Chen*, a 33-year-old mainland Chinese student in Toronto, recently wrote an article for one of Canada’s largest newspapers where he criticized both China and Western countries’ handling of the coronavirus outbreak. While he expected some pushback, Chen was surprised to discover where much of the vitriol came from.
“A lot of really nasty comments came from Asian [Canadians],” Chen said. “[They said] things like, ‘Go back to China,’ or ‘Why did you write this propaganda piece?’” He added, “If you’re just attacking me because of my identity, I don’t think that’s something that I can accept.”
Amid the COVID-19 pandemic where Sinophobic rhetoric is already on the rise, the blowback Chen received signals a climate of increased geopolitical polarization, making it extremely difficult to have open political discussions about China. As Chen said, “[T]he biggest problem we’re facing today… is that people oftentimes talk past each other.”
Chinese international students want to have their political agency respected.
Chen moved to Canada for a master’s degree in one of the most well-respected international affairs programs in the country. Before moving, he worked in Beijing at various English-language media bureaus.
Chen’s background between these two countries gave his piece a unique angle that was equally disapproving of Chinese and Western responses to the coronavirus. It criticized the lack of urgency that some Western leaders displayed in the face of the pandemic, such as in the US and Italy. It also criticized the Chinese Communist Party for reprimanding Dr. Li Wenliang, the late mainland doctor who first tried to sound the alarm about the virus.
“I didn’t let China off the hook at all,” he insists. “[People] assume I’m brainwashed, super uber rich, or a spy.”
These broad identity-based attacks that Chinese international students in the West face have the potential to incite defensive reactions, smother nuanced discussions, and pressure students to choose between competing nationalisms. Yet many of these students are fighting to develop their own personal and unique political perspectives. Chinese international students want to have their political agency respected, including having the space to offer nuanced analysis across different regions and contexts. “Something that I didn’t realize before [coming to Canada] was that when it comes to China, not everything has to be black and white,” Chen said.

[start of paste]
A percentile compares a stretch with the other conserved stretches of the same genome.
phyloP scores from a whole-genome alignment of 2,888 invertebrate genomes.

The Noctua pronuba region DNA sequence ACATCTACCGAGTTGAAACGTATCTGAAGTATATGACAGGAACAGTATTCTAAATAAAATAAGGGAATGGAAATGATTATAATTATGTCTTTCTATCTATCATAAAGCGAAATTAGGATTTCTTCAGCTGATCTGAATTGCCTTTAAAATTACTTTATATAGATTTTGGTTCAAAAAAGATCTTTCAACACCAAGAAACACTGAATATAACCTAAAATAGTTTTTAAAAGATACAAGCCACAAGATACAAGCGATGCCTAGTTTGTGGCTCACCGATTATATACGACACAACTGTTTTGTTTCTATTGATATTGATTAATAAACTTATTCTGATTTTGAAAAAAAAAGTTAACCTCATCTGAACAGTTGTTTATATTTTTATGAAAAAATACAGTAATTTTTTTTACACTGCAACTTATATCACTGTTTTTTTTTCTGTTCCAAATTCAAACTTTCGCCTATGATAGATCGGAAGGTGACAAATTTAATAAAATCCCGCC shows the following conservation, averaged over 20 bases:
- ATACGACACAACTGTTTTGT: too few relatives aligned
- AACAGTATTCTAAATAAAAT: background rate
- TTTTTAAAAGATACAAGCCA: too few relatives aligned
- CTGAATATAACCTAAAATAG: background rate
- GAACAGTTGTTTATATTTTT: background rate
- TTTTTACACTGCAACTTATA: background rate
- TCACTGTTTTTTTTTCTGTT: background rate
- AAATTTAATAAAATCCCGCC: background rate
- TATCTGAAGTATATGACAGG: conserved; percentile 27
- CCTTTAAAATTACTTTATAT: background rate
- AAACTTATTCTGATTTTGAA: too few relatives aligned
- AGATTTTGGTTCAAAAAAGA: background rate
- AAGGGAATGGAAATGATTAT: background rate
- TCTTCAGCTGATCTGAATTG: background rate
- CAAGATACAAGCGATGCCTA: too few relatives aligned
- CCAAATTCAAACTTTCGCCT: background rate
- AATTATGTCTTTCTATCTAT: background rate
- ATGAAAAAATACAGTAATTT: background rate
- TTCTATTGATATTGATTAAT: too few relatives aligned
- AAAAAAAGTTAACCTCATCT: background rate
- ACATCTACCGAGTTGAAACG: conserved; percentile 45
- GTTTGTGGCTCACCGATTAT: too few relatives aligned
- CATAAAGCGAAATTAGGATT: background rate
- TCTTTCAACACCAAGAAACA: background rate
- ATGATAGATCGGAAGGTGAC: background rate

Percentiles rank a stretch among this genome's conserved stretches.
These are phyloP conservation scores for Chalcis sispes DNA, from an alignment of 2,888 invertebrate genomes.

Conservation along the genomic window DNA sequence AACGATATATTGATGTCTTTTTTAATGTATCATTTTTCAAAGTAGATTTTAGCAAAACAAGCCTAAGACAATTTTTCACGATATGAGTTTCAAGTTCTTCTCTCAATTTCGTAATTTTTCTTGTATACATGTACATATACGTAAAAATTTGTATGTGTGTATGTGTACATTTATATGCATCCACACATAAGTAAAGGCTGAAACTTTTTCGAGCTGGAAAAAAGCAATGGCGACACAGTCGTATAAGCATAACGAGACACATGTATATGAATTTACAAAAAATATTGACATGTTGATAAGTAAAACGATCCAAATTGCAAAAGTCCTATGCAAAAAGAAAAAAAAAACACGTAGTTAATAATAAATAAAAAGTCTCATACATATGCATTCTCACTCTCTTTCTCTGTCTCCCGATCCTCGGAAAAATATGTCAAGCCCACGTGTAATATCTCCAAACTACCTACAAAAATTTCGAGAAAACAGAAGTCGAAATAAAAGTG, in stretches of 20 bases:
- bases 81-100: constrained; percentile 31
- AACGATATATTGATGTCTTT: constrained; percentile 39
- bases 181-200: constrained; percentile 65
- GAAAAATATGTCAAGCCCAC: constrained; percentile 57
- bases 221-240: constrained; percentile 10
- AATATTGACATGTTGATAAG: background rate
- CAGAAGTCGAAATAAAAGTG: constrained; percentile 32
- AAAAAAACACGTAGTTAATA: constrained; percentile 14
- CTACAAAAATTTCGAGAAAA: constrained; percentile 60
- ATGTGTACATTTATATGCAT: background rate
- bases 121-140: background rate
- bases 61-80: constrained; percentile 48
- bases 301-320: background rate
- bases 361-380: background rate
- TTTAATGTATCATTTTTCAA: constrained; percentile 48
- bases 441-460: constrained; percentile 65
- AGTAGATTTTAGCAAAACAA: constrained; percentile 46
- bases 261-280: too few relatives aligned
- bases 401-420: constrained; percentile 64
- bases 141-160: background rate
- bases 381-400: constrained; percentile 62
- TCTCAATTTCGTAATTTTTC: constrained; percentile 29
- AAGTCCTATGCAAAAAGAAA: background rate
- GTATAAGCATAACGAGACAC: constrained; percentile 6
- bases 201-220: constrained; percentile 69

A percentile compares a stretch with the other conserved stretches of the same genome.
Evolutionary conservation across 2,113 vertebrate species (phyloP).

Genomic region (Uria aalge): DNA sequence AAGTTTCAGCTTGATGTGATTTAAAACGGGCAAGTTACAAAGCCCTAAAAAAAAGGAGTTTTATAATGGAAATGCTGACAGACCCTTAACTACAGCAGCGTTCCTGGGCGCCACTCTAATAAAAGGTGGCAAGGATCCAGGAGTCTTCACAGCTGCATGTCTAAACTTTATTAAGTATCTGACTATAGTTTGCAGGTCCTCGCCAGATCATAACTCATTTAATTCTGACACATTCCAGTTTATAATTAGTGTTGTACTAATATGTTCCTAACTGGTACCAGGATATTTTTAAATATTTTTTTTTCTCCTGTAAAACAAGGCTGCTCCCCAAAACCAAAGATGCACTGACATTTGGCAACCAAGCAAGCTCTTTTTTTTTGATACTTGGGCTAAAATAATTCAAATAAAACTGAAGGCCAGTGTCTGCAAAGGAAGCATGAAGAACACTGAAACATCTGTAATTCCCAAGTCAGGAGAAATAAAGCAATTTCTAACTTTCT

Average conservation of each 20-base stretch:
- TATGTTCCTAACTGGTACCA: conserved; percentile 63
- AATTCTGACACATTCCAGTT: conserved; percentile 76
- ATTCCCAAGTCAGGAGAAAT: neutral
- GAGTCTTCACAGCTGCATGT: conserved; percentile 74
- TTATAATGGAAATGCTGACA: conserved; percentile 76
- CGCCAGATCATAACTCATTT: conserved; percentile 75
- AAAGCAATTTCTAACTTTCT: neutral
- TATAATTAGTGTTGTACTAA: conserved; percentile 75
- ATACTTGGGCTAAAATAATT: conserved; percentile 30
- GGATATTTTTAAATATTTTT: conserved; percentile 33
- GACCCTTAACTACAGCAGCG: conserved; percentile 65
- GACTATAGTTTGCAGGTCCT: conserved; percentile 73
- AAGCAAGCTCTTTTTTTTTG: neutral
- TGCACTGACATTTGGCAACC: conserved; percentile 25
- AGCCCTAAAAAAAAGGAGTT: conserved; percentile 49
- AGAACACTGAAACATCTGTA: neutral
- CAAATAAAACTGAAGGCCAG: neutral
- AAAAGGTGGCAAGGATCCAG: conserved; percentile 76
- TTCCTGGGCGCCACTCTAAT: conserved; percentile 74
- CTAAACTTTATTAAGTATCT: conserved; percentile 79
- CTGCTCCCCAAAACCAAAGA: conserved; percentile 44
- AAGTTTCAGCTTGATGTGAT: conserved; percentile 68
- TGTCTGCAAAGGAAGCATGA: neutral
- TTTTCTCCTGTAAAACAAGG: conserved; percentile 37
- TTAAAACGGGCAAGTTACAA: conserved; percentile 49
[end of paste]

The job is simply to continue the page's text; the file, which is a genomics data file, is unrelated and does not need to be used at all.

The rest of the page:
Lizzie*, 24, and Karen*, 23, are both Chinese international students studying law at a university in Canada. Like Chen, they say the pandemic has cemented their feeling as outsiders in Canada. In their case, however, the pandemic also left them with the feeling that the Chinese government didn’t care about them.
As the pandemic comes under control in China while spreading widely in the West, Lizzie and Karen noticed that Chinese social media critics adopted the term “pao du” (跑毒) to describe Chinese international students who want to go back to China, a now relatively “safe” place.
‘This is the first time I clearly realized that I do not belong here. We feel like we’re being rejected in multiple ways.’
“Our home country didn’t want us to go back,” Karen said. “The Chinese media basically made international students… enemies.” To her, Chinese international students have been dehumanized by state media discourse rather than being viewed ”as someone’s child [or] family member who needs to be back with their families.”
To make matters worse, Lizzie and Karen were even briefly threatened by their university with eviction from their student residences when panic over the virus began to mount, with no guidance for students about alternative living arrangements. Though they eventually were granted exemptions due to border restrictions, their feelings of exclusion in Canada during the pandemic were particularly acute.
“This is the first time I clearly realized that I do not belong here,” Lizzie said. Karen agreed. “We feel like we’re being rejected in multiple ways.”